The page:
Abortion Initiative Can Appear on August Ballot

     (CN) – The Alaska Supreme Court has ruled that an initiative that would require parental notification for minors seeking abortions can appear on the August primary ballot, even though the petition summary left out key information.

     In 2007 the state high court struck down the Parent Consent Act (PCA), which would have required girls under the age of 18 to get parental consent to have an abortion. The justices said the bill violated the girls’ privacy rights.
     The current petition would require girls to notify their parents or guardians — if not gain their consent — before having an abortion. It was
     Planned Parenthood of Alaska objected to the petition’s language in a lawsuit against Lt. Gov. Craig Campbell, and the lower court agreed that the petition summary omitted crucial information.
     The state Supreme Court upheld this part of the ruling, saying the summary should have included the following information: the petition was a modification of the PCA; parental notification is currently not required; and doctors who perform abortions without parental consent could be jailed for up to five years.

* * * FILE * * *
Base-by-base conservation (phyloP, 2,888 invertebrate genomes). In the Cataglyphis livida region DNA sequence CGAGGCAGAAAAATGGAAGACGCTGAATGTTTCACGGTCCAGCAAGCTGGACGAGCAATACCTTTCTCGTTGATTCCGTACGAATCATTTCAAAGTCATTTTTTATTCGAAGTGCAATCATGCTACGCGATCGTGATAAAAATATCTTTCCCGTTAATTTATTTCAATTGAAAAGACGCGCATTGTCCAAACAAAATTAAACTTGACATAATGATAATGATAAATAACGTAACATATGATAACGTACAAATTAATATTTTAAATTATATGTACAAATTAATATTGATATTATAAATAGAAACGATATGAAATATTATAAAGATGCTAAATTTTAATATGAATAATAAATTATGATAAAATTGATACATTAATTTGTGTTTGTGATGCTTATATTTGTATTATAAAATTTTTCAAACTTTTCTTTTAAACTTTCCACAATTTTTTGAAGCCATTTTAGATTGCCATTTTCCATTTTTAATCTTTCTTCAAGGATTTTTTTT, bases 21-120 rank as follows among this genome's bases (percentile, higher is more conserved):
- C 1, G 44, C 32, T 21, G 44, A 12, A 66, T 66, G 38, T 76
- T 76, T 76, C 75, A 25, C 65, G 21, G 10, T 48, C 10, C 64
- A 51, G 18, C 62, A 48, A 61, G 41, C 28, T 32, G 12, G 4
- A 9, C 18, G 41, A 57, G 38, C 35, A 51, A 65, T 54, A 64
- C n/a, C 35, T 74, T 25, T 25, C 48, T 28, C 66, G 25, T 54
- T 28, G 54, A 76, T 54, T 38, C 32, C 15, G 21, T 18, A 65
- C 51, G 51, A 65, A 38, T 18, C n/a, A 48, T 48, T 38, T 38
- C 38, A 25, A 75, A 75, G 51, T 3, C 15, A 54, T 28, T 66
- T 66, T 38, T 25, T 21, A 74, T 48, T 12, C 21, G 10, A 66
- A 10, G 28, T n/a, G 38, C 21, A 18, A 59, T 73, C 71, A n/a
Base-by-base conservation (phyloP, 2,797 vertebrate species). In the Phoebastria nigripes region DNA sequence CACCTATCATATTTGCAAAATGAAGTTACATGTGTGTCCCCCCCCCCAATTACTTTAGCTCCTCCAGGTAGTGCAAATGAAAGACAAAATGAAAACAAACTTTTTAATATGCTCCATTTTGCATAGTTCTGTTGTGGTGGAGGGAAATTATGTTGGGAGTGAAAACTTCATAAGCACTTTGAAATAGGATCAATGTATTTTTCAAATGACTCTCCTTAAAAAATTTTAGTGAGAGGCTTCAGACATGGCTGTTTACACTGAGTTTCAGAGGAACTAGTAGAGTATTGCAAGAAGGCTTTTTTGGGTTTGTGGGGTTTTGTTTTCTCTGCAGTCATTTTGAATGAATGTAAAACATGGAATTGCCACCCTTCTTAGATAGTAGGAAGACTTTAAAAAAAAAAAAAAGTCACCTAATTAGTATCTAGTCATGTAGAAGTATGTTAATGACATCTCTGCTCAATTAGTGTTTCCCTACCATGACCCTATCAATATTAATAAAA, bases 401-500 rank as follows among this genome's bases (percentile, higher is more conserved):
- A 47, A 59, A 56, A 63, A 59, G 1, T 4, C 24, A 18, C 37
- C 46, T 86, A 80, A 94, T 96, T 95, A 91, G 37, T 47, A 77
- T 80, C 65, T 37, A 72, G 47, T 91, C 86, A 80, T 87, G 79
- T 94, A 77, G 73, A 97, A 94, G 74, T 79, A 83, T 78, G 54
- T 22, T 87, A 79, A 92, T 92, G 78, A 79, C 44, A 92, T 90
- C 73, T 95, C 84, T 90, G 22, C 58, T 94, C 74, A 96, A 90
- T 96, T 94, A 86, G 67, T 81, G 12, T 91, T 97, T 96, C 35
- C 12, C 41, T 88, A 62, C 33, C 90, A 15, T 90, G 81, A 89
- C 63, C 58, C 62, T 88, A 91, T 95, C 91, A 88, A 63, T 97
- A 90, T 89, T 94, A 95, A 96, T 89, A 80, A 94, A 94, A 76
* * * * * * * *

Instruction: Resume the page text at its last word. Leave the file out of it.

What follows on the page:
“The type and severity of legal consequences a doctor might face could reasonably give a voter serious grounds for reflection,” the justices wrote.
     But the court said the changes were not significant enough to warrant a recirculation of the petitions.
     “The petition summary’s omissions did not substantially misrepresent the essential nature of the (petition),” the court wrote. “We discern little hardship to the initiative opponents if the corrected summary is allowed to be used as the ballot summary.”
In a partial dissent, Justice Daniel Winfree said he would have barred the revised initiative from the ballot. He pointed out that the petition signed by voters “was not accurate and impartial.”
“In short, we cannot know for certain that the initiative would have had sufficient support had it been fairly presented to petition signers for ‘informed lawmaking,'” Winfree wrote.

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